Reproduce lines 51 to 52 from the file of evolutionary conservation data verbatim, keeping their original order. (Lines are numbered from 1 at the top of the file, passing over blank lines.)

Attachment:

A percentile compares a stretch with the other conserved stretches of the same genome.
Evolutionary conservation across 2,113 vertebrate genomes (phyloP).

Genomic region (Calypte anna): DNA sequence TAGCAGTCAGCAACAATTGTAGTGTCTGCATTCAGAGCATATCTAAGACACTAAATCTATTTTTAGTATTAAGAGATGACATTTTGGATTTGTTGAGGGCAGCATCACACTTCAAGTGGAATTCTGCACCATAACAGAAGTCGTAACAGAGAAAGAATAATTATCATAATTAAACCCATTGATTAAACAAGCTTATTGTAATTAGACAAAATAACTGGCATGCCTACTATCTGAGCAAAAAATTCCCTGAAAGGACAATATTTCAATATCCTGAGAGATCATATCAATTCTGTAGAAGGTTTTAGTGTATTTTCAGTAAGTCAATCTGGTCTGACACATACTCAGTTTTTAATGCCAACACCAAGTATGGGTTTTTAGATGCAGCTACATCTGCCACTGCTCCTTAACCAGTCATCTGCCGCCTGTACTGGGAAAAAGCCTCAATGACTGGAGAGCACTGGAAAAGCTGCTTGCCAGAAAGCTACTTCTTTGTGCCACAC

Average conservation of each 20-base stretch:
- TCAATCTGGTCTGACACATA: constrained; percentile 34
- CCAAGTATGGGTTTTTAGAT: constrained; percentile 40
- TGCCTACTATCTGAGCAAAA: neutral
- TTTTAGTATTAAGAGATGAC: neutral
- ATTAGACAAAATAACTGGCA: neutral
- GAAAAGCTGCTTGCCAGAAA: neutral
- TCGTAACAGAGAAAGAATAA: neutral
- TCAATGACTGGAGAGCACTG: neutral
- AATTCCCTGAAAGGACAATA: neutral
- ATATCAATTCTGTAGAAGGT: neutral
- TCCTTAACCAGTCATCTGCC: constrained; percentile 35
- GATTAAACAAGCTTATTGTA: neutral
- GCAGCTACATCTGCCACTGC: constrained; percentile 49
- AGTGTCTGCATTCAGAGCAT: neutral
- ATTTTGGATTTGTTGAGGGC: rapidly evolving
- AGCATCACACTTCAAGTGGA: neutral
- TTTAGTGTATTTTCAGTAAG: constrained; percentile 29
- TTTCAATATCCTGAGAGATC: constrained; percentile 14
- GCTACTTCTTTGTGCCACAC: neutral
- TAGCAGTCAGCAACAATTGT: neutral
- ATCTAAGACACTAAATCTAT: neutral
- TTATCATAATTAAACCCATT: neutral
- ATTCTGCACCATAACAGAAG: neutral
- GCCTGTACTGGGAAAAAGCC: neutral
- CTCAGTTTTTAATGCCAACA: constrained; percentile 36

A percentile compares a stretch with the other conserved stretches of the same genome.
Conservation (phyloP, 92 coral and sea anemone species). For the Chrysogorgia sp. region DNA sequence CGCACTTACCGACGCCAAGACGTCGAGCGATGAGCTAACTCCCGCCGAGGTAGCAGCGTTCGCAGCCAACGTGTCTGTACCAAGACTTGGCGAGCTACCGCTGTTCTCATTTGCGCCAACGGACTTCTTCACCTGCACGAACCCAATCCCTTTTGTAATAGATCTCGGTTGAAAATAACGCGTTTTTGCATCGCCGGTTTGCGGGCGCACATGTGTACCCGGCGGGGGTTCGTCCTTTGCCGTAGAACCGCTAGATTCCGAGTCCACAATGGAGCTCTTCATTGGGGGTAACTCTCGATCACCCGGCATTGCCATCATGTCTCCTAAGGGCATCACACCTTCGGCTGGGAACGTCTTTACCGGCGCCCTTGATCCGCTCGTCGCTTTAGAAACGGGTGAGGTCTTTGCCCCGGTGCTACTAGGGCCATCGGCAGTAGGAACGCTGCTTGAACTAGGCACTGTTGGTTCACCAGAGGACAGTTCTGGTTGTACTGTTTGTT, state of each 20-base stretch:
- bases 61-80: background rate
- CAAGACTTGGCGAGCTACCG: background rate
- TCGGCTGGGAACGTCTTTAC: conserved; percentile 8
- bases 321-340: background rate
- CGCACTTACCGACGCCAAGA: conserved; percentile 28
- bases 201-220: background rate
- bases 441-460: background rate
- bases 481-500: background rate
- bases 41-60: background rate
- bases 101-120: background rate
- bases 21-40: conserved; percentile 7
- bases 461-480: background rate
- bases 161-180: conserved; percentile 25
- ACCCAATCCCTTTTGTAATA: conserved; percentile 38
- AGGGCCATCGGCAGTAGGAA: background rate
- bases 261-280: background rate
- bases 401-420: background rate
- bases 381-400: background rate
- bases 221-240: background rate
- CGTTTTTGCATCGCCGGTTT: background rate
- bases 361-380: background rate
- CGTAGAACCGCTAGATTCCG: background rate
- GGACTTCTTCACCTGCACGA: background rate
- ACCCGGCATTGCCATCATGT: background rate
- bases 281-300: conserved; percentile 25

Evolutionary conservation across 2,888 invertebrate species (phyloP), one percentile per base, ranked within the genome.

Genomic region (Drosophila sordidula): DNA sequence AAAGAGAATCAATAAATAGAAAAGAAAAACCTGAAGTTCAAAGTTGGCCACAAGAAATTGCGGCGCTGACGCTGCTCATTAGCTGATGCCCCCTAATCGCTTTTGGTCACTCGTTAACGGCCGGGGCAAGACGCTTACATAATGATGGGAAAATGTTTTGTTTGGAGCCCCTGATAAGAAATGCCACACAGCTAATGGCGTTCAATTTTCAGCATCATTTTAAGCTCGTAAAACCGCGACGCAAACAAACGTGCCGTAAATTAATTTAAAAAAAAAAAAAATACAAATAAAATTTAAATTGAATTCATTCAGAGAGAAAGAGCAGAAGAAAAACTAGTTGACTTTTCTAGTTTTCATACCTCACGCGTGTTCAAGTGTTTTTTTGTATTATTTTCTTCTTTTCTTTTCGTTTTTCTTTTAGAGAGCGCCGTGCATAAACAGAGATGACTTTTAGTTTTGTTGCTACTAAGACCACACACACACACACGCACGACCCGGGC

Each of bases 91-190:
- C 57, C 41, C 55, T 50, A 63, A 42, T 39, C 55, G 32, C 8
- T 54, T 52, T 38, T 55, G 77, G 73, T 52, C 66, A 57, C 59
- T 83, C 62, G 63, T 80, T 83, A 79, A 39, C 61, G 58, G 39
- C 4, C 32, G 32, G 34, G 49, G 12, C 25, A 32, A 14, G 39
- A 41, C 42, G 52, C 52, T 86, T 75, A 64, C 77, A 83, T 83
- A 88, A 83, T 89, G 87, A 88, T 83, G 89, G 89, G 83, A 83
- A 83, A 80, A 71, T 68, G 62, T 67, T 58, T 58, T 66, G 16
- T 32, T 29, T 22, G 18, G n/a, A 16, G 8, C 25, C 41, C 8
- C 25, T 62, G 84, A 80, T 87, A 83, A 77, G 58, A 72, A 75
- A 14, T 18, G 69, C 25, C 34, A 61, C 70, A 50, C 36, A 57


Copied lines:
- CGTTTTTGCATCGCCGGTTT: background rate
- bases 361-380: background rate